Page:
Self-Evaluation as a Tool to Create Understanding

Much of the ability to get anything out of sport psychology is rooted in the willingness to self-evaluate.  Self-evaluation involves looking at both strengths and weaknesses as an individual or as a performer.  Are you truly willing to take an honest look at who you are and how you do things?  If so, you will develop a better understanding of yourself that will increase both your performance and enjoyment of the sporting experience.  This is true both as an athlete and as a coach, but today the blog's focus will be from the athlete's perspective.  We talk a lot about how great athletes are consistent.  A great amount of that consistency is rooted in a true understanding of one's self.

One simple staple in the sport psychology field is to ask athletes how they feel and what they are thinking about in their best and worst performances.  The goal then is to create the feeling and thought process conducive to the best performances and to limit or eliminate what is happening during the worst performances.  For example, a hitter in baseball may say that in his best at-bats he only thinks, "See the baseball."  We would talk about what happens when he tells himself to see the baseball both in his head and as a result in the at-bat.  What may be recommended for that hitter is to actually tell himself to see the baseball prior to stepping into the box for each pitch.  This is called self-talk and is taking control of the thought process as a hitter.  Conversely, the hitter may say that in his worst performances he is thinking about the mechanics of his swing.  Maybe he is telling himself not to step out and leak with his front side.  The two questions I would look to help the hitter work through are "what" and "why."  What is going on when he thinks this way?  We would talk about the result of the at-bats and how he feels at the plate.  Then we would focus on the why.  When he tells himself not to step out, what immediately goes through his head?  The answer would be himself stepping out.  Accidentally, the hitter is practicing a negative form of visualization because the mind doesn't process the "don't."  Consequently, he is decreasing his chances for success.(Side note: It is the old "pink elephant trick."  Whatever you do as you read this, don't think of a pink elephant.  Do not think of a pink elephant.  Of course, everybody thinks of a pink elephant.  Our minds do not process the don't.)  I would also discuss with the hitter how attempting to change mechanics of the swing is a no-no because you are not going to be able to change them within a game, and worrying about them is only taking focus away from what you are trying to do as a hitter.  You only have so much focus.  Spend it on the task at hand.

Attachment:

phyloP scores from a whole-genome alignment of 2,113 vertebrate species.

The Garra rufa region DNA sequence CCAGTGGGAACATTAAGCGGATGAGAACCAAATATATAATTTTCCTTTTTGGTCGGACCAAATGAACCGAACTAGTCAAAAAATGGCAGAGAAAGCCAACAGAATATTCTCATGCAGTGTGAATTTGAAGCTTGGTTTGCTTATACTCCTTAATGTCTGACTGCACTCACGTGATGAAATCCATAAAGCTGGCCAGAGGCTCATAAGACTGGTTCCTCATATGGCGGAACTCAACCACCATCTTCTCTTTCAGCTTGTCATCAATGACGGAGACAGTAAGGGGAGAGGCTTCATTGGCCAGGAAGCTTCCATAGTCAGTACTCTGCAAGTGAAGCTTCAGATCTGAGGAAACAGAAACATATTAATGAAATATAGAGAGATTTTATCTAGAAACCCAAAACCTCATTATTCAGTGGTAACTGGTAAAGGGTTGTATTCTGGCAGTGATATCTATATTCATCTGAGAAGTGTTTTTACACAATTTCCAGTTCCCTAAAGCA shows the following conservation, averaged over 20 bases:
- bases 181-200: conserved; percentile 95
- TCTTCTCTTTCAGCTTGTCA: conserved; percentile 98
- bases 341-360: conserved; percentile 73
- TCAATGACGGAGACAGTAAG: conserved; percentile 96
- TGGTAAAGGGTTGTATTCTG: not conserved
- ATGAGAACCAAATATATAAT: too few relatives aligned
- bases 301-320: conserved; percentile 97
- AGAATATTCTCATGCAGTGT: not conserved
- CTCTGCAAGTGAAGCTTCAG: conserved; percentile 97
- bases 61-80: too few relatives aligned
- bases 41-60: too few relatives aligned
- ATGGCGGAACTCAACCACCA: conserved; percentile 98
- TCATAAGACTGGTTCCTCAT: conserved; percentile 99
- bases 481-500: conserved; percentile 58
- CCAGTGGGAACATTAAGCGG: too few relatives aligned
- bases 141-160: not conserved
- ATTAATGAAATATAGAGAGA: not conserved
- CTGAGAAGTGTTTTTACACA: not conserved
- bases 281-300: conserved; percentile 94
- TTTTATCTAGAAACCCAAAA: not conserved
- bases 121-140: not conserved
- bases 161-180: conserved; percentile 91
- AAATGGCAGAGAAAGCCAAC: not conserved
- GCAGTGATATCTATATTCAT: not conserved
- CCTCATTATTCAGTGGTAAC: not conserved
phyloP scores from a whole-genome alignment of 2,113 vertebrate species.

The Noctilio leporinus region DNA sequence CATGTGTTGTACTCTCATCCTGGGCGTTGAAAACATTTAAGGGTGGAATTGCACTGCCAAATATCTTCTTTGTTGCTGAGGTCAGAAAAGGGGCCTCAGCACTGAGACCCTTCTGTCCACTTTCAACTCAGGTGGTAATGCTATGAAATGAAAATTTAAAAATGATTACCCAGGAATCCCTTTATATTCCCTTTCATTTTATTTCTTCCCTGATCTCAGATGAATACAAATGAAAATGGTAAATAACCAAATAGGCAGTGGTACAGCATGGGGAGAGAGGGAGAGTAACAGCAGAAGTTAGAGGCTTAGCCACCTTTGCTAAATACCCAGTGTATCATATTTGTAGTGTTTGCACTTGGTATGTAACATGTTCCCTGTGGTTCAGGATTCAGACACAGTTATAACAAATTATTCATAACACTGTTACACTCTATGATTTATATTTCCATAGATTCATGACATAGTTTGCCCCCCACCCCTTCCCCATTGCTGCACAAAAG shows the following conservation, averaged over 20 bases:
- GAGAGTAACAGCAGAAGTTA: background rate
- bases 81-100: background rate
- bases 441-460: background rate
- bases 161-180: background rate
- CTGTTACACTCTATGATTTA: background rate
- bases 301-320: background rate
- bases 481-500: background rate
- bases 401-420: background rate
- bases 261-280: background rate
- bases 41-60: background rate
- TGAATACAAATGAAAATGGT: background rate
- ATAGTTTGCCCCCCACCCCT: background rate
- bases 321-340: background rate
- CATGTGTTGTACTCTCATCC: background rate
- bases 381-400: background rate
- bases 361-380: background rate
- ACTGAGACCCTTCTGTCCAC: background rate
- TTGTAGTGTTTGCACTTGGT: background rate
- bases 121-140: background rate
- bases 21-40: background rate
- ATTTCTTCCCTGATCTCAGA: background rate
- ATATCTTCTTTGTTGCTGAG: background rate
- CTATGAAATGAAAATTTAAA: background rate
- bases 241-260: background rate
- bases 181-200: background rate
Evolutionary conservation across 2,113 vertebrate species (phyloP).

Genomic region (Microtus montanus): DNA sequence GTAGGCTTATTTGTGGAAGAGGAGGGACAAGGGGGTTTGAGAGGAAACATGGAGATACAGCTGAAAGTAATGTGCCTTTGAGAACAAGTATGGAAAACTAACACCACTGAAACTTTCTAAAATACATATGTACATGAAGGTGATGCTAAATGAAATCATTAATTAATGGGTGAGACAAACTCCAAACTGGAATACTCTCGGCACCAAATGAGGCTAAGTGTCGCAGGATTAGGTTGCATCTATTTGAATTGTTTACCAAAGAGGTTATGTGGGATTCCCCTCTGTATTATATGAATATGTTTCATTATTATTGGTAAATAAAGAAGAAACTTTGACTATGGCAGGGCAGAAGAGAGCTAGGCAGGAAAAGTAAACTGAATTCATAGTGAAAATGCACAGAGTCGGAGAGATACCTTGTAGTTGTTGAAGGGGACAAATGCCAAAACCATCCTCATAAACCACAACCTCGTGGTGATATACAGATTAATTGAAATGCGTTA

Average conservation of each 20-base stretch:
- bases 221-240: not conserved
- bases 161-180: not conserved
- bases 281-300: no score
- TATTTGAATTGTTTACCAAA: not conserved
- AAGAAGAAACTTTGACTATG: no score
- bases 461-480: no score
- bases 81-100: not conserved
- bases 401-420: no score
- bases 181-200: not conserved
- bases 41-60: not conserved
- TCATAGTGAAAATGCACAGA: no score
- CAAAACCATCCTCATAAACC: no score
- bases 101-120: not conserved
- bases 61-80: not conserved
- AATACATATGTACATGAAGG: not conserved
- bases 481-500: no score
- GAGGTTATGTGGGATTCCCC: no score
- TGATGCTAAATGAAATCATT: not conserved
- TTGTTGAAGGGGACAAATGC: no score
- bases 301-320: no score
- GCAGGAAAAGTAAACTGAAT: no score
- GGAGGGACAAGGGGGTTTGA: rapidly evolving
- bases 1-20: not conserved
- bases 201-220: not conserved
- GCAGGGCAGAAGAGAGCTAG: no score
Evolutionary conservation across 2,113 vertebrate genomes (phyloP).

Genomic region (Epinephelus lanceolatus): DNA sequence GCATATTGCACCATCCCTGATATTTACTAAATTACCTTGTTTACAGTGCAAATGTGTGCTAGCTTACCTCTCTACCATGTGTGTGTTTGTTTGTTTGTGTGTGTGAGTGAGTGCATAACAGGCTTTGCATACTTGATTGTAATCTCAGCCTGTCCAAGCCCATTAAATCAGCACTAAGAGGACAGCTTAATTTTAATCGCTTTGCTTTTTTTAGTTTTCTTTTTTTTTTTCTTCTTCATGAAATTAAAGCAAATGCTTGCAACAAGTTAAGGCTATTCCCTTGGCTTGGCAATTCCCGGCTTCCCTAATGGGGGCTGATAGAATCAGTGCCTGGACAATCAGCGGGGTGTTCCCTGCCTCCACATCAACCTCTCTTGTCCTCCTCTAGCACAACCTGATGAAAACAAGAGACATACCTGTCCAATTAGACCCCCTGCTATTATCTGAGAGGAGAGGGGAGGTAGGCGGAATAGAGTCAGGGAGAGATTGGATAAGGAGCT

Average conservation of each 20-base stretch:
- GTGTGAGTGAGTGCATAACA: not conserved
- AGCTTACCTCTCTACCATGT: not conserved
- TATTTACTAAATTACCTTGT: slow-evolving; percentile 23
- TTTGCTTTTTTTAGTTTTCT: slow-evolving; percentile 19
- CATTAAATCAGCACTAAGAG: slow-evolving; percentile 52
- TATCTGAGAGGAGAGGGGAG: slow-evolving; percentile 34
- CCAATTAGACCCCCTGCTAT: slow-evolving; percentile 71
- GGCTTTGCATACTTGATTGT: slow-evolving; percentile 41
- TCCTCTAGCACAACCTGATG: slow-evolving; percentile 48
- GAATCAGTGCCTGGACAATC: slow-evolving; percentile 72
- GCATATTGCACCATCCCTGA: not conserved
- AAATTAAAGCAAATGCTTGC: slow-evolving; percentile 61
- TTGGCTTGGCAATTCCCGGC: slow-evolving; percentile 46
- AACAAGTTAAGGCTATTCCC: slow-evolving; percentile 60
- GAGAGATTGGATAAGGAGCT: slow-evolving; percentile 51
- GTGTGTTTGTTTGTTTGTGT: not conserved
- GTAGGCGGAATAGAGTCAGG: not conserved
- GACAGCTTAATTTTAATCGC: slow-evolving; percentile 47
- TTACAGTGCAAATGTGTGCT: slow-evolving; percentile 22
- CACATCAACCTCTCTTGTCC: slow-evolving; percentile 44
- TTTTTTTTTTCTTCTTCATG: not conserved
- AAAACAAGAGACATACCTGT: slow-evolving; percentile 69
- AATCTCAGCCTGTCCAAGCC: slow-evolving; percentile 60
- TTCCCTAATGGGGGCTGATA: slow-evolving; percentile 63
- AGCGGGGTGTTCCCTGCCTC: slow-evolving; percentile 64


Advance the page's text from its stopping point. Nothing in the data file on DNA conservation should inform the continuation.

As someone who works with hitters in baseball, I like to take the evaluation process a step further.  I want hitters to know what they are doing in good at-bats and what they are doing in bad at-bats.  What pitches are you hitting?  What counts are you getting in?  Where are you hitting the ball?  All of the questions and evaluation are designed to create an understanding of why they are successful and to ultimately help the hitters find their identity.  One of the goals is that the reflection ultimately leads to the building of more trust in abilities and preparation, and the trust helps to react in games.

In closing, the major takeaway I am hoping you get from today's blog is that self-evaluation helps you understand who you are as an athlete.  The goal is that through that creation of understanding we are able to take away some of the "chance" involved with success.  Understand who you are to create a plan for being successful more often.

Again, please do not hesitate to get in touch with me if you have any feedback at all!  Thanks for reading.

Coaching The Pink Elephant Way: Focus on telling the athletes you coach what you want to do instead of what not to do.

Examples: Instead of telling hitters, "Don't be late!" tell them to, "Be on time!"

Instead of telling fielders "Don't come up on the ball!" tell them to "Stay down."

Instead of telling baserunners "Don't get doubled off right here," tell them, "Watch a line drive on the infield."

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